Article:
In the loop 19 the time count is read, at 20, and the result is tested, at 21, to see if the count is zero--if the answer is `No` the time count is decremented, as 22, and the detect reference has subtracted from it, at 23, a fractional amount 2-m, m being an integer chosen appropriately for the system. The time count is then re-read and the loop sub-routine is repeated until the test of the time count, at 21 shows that the count has been decremented to zero. The sub-routine when branches out, clears the time count at 18 and returns to the main detection routine 11.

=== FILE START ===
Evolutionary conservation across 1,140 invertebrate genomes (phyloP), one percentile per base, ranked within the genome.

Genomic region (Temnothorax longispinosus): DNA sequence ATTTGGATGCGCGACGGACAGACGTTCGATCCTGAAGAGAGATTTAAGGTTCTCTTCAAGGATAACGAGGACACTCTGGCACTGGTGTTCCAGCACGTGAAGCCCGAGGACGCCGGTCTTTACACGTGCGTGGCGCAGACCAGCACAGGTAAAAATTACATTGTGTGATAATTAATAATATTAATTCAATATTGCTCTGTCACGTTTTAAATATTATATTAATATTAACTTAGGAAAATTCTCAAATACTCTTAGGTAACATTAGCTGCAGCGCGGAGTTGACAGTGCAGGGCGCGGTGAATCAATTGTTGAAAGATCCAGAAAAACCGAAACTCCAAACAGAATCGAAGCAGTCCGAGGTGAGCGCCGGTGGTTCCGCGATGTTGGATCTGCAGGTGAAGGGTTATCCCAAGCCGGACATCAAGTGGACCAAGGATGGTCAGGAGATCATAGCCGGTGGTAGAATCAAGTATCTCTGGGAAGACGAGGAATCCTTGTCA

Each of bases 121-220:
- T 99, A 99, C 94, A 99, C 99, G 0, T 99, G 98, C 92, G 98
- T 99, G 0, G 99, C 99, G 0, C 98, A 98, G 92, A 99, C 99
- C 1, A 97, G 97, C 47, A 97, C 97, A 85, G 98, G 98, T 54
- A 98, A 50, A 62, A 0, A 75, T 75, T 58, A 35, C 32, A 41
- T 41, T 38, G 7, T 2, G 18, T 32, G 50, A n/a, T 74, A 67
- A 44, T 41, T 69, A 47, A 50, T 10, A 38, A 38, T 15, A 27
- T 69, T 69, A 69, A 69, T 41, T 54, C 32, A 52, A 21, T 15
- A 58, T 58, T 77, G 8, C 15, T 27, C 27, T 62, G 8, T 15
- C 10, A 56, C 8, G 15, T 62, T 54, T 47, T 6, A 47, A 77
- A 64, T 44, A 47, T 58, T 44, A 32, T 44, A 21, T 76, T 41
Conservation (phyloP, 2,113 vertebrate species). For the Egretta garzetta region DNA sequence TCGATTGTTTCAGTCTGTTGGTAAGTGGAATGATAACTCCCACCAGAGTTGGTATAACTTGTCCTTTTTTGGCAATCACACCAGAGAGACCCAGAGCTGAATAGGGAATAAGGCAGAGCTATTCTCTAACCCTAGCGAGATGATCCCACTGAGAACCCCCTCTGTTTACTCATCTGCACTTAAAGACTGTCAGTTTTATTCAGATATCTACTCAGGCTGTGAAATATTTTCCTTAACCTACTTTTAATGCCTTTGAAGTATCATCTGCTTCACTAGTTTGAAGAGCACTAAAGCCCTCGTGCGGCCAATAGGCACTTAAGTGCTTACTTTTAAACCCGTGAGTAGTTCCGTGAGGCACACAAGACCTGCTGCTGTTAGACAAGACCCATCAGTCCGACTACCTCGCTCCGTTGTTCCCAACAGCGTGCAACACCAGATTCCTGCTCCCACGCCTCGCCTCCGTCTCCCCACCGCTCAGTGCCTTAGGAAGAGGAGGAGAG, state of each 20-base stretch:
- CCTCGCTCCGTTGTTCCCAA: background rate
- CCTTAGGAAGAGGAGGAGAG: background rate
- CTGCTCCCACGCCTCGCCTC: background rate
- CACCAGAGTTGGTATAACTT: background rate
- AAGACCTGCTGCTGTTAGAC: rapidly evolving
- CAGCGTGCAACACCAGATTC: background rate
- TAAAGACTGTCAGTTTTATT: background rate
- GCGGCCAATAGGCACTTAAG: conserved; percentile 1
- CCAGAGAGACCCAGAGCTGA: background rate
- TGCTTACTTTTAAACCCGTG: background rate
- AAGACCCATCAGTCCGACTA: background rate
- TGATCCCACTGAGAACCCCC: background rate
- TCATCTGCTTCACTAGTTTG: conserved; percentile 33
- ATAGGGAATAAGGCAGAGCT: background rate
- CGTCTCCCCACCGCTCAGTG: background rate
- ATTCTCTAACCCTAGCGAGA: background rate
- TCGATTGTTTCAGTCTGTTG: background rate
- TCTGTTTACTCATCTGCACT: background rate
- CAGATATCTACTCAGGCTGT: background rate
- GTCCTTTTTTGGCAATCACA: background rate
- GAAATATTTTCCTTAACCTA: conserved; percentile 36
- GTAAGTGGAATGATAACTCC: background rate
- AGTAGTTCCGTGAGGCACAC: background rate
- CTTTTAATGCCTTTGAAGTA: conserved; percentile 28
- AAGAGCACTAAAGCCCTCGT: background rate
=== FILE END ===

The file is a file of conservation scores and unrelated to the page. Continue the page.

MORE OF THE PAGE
If the answer to the test at 14 shows that the subtraction at 13 has given a negative result, the current sample is larger than the detect reference, and the change may be due to departure of a forgotten longstanding vehicle, necessitating a large very rapid change in the detect reference. However, this will not occur unless the antidetect flag is set. The test for this is made at 24. If the result of the test at 14 has only just become negative, the previous result will have been positive or zero and will therefore have cleared the antidetect flag at 15. The test at 24 will, in that case, give a negative result, following which the antidetect flag will be set at 25 and the routine will branch out, clear the time count at 18 and return to the main detection routine 11. If the next update cycle again gives a negative result at 14, the anti-detect flag having already been set the answer at test 24 will be `Yes`. Therefore, after clearing of both detect and antidetect flags as 26, the detect reference is immediately made equal to the current sample at 27, which is the quickest way of achieving the required environmental update. The routine then clears the time count at 18 and returns to the main detection routine 11. The detect flag is in the main routine 11.